Modern biology increasingly relies on high-throughput techniques. This trend challenges computational biologists to quickly extract as much useful information from the data as possible. In the genomic sense, this primarily implies correlating phenotypic differences with observed nucleotide sequence variations. On the protein side the challenge generally is to annotate protein function at reasonable accuracy levels. The whole organism level, then incorporates all types of evidence to annotate evolutionary history, current health conditions, and prognosed phenotypic changes.
We believe that nucleic and amino acid sequences contain a large portion of the information necessary to address both of these directions. However, we are always willing to supplement this data with other sources available for computational access (e.g. mining scientific literature). The main interest of this lab is in developing fast, accurate, and meaningful ways of analyzing the growing deluge of biological data and in bringing these developments bench- (or patient-) side. To make our predictions we rely on a number of sequence-based features (including evolutionary information, predicted structural features, and available annotations) and utilize a variety of computational methodologies (including artificial learning methods). The active projects in the lab are described in the Research section of this site.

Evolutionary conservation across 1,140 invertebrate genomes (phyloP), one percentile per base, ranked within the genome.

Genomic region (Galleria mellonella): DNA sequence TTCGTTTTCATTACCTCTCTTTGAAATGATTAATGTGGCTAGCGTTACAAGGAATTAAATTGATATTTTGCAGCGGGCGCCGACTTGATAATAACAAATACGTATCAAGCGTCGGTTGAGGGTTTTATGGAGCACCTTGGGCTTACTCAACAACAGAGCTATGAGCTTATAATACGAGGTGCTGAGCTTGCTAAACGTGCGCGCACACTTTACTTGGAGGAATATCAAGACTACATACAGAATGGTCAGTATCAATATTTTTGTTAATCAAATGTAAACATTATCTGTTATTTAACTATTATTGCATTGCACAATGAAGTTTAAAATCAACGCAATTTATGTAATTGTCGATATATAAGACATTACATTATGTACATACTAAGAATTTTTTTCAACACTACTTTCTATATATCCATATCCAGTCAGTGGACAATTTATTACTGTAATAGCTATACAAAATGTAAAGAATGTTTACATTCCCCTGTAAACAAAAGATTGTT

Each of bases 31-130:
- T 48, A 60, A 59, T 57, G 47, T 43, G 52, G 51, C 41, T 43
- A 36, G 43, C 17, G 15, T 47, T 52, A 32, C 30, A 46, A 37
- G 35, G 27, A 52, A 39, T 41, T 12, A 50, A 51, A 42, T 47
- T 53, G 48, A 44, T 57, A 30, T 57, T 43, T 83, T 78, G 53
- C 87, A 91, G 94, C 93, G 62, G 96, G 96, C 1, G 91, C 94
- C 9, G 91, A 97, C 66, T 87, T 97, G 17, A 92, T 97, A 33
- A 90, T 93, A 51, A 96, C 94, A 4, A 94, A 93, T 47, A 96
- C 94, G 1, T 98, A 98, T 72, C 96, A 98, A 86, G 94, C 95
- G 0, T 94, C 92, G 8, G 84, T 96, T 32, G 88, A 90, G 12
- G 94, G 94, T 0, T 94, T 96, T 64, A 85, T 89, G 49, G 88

Please write to us with your interest descriptions or stop by to visit at:
Lipman Hall 218
76 Lipman Drive
New Brunswick, NJ 08901
The Bromberg Lab